By Lea Borgi, MD
April 24, 2018
Restaurant meals have more calories, salt, and fat than meals consumed at home.1 Additionally, eating out has been associated with an increased risk of obesity and hypertension.2
A recently published study found that there is even more reason for concern when it comes to food prepared away from home.3 Indeed, in an analysis of participants in the National Health and Nutrition Examination (NHANES), dining out was associated with a higher exposure to phthalate, an endocrine disrupting chemical (EDC).3 Phthalates, also called plasticizers, are found in several products, including food packaging and personal care products.4 By measuring urinary phthalate metabolites, authors were able to estimate individuals’ cumulative phthalate exposure.
Daily phthalate intake was found to be higher amongst participants who reported dining out the day prior when compared to those who ate at home (for example, 55% higher metabolite concentration in adolescents who reported eating out).3 Eating in fast food restaurants, full-service restaurants, or school cafeterias was found to be associated with an increased phthalate exposure, most likely because these foods are subjected to additional processing and packaging. When individual foods were analyzed, burgers and sandwiches consumed away from home were linked with the highest phthalate consumption, while abiding by dietary guidelines for fruit and vegetable consumption was linked with lower phthalate levels.3
Phthalate exposure has been associated with several diseases; first, because of its endocrine altering properties, phthalates have been linked with decreased sperm motility and concentration in males.5,6 Second, in a previous NHANES analysis, women with higher levels of phthalates had a higher risk of developing diabetes with an odds ratio of 1.96 (95% CI: 1.11-3.47).7 Finally, EDC, including phthalates, were found to play a role in the progression of obesity.8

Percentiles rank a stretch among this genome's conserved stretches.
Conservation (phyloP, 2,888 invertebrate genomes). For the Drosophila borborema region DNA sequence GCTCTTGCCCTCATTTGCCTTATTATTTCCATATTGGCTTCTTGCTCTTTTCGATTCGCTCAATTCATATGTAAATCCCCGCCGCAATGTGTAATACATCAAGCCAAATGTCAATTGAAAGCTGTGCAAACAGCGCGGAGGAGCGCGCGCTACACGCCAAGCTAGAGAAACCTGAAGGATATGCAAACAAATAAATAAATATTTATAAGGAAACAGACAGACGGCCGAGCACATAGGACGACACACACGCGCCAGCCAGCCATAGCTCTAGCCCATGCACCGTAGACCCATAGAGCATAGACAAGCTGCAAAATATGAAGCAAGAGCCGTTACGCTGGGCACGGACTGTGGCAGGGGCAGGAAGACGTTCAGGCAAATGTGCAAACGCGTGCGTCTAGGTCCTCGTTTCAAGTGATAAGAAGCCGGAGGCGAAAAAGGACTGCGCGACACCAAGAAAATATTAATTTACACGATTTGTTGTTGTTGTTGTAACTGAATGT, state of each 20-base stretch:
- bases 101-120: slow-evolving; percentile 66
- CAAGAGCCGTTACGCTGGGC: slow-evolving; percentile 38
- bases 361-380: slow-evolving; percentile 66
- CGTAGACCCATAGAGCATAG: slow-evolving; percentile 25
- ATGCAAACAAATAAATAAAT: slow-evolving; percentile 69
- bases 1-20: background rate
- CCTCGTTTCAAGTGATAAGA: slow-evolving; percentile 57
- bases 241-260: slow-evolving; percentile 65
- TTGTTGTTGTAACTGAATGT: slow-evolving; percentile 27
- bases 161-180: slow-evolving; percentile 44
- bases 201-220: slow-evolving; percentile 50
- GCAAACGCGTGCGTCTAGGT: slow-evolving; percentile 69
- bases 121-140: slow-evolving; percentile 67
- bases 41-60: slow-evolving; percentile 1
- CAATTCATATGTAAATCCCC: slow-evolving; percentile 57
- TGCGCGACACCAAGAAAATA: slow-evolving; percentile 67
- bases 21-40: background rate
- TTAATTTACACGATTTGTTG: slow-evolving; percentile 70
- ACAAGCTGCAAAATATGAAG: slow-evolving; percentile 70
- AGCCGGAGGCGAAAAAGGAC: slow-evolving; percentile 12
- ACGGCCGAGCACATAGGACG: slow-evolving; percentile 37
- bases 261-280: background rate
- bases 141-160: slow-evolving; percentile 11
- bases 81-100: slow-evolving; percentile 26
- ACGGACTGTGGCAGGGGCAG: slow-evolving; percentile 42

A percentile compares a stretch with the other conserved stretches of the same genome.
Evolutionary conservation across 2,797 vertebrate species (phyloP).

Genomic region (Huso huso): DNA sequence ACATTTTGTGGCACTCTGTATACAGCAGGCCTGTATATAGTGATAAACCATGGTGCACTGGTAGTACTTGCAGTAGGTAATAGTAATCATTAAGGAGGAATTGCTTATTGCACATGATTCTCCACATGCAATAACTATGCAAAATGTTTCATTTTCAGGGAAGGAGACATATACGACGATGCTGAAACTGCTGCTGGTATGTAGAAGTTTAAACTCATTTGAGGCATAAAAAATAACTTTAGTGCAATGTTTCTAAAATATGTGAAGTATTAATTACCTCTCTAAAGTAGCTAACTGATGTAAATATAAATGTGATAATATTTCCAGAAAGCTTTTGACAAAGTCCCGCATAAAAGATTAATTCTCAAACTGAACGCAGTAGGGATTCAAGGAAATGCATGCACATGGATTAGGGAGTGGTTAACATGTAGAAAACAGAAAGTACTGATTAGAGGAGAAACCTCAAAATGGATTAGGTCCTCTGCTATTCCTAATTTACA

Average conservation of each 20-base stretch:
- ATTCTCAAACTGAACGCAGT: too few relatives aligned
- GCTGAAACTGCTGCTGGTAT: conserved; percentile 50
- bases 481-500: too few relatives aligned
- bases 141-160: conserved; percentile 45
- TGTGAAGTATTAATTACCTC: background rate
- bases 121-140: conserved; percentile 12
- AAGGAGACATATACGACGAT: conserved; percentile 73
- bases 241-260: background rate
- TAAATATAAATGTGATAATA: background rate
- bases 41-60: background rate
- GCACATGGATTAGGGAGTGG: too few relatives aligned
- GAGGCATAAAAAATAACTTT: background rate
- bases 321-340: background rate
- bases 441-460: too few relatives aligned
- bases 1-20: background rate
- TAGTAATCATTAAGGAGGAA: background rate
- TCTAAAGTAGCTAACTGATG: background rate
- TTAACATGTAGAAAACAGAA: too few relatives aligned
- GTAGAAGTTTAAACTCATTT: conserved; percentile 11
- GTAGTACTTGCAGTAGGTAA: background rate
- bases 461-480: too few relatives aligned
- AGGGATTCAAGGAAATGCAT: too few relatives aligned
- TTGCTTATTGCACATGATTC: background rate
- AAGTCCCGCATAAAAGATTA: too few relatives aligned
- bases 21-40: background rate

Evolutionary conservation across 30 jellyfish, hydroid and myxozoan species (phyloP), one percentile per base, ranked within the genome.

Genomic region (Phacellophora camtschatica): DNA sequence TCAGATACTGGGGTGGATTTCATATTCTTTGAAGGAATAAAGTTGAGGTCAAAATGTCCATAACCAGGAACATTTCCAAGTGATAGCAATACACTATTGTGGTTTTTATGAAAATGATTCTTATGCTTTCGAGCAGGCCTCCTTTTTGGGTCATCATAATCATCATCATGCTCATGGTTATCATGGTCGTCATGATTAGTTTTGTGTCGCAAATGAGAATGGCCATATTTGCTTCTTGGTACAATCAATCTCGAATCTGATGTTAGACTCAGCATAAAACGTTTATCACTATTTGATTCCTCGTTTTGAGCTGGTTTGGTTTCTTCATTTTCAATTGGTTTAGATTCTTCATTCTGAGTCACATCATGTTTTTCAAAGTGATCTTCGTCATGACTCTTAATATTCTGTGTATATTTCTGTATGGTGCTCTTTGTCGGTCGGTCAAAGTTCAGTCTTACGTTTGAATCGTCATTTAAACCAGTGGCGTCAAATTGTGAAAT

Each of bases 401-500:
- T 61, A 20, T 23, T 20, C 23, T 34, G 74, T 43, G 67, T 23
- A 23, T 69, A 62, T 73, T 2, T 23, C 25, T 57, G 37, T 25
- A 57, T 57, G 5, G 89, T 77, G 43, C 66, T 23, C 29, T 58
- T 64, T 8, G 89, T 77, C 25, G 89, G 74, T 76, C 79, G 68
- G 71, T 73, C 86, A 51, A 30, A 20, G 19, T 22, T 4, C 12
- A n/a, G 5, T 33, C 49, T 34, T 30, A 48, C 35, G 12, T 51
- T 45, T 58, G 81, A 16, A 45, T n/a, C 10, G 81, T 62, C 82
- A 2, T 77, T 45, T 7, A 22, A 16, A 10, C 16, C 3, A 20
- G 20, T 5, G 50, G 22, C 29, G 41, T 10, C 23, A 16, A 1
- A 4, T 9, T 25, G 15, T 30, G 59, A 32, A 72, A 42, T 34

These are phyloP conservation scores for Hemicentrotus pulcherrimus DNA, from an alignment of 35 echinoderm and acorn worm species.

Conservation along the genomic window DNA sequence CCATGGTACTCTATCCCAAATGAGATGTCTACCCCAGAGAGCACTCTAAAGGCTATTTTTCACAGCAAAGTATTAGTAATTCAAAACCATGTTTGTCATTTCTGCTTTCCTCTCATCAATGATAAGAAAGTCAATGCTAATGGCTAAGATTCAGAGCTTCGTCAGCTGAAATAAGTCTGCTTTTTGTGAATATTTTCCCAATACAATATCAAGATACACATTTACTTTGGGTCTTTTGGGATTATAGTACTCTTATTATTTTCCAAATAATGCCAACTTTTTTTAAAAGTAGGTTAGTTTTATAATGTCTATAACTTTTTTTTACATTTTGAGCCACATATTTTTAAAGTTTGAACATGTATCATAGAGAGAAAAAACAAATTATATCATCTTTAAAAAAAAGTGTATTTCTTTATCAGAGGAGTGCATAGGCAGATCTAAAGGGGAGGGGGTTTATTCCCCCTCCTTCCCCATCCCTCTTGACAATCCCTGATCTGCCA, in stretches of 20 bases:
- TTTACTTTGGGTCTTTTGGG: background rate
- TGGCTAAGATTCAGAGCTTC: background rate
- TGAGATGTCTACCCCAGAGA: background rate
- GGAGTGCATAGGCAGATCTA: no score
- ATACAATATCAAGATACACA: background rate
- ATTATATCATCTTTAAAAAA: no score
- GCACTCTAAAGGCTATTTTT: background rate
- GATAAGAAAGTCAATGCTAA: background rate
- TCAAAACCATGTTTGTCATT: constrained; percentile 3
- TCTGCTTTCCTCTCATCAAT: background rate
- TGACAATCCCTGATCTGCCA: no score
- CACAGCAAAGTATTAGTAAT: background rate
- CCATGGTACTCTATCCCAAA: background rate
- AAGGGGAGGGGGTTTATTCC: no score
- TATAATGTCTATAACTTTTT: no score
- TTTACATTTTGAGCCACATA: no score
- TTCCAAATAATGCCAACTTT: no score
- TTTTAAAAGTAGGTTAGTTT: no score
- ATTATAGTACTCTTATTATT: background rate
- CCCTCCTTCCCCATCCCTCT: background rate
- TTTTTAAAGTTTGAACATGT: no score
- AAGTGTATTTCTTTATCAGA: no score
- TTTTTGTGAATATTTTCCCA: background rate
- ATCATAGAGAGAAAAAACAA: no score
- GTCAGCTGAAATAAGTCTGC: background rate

In conclusion, while eating at home is recommended to curb the extra calories and unwanted fat and sugar, it is also important to address exposure to known detrimental environmental chemicals, especially those linked with adverse health outcomes. Partnering with the food industry to find safer processing and packaging practices would help decrease the consumption of EDCs, including phthalates.
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1. Cohen DA, Story M. Mitigating the Health Risks of Dining Out: The Need for Standardized Portion Sizes in Restaurants. Am J Public Health. 2014;104(4):586-590. doi:10.2105/AJPH.2013.301692.
2. McGuire S, Todd JE, Mancino L. et al. The Impact of Food Away from Home on Adult Diet Quality. ERR-90, U.S. Department of Agriculture, Econ. Res. Serv., February 2010. Advances in Nutrition. 2011;2(5):442-443. doi:10.3945/an.111.000679.
3. Varshavsky JR, Morello-Frosch R, Woodruff TJ, et al. Dietary sources of cumulative phthalates exposure among the U.S. general population in NHANES 2005–2014. Environment International. 2018, ISSN 0160-4120, https://doi.org/10.1016/j.envint.2018.02.029.
4. Centers for Disease Control and Prevention. (2017). National Biomonitoring Program. Phthalates Factsheet. Retrieved from https://www.cdc.gov/biomonitoring/Phthalates_FactSheet.html
5. Swan SH. Environmental phthalate exposure in relation to reproductive outcomes and other health endpoints in humans. Environ Res. 2008;108(2):177-184. doi:10.1016/j.envres.2008.08.007.
6. Giulivo M, Lopez de Alda M, Capri E, et al. Human exposure to endocrine disrupting compounds: Their role in reproductive systems, metabolic syndrome and breast cancer. A review. Environ Res. Volume 151, 2016, Pages 251-264, ISSN 0013-9351, https://doi.org/10.1016/j.envres.2016.07.011.
7. James-Todd T, Stahlhut R, Meeker JD, et al. Urinary Phthalate Metabolite Concentrations and Diabetes among Women in the National Health and Nutrition Examination Survey (NHANES) 2001–2008. Environ Health Perspect. 2012;120(9):1307-1313. doi:10.1289/ehp.1104717.
8. Diamanti-Kandarakis E, Bourguignon JP, Giudice LC, et al. Endocrine-disrupting chemicals: an endocrine society scientific statement. Endocr. Rev. 30 (2009), pp. 293-342
Dr. Borgi’s clinic research focuses on the link between nutrition and chronic diseases, such as hypertension and kidney disease. Dr. Borgi is also interested in food policy, and is completing a Master in Nutrition Sciences and Policy at the Friedman School of Nutrition Science and Policy at Tufts University. Dr. Borgi is currently interested in the recent changes made in food government programs regarding the inclusion of potatoes in food stamps.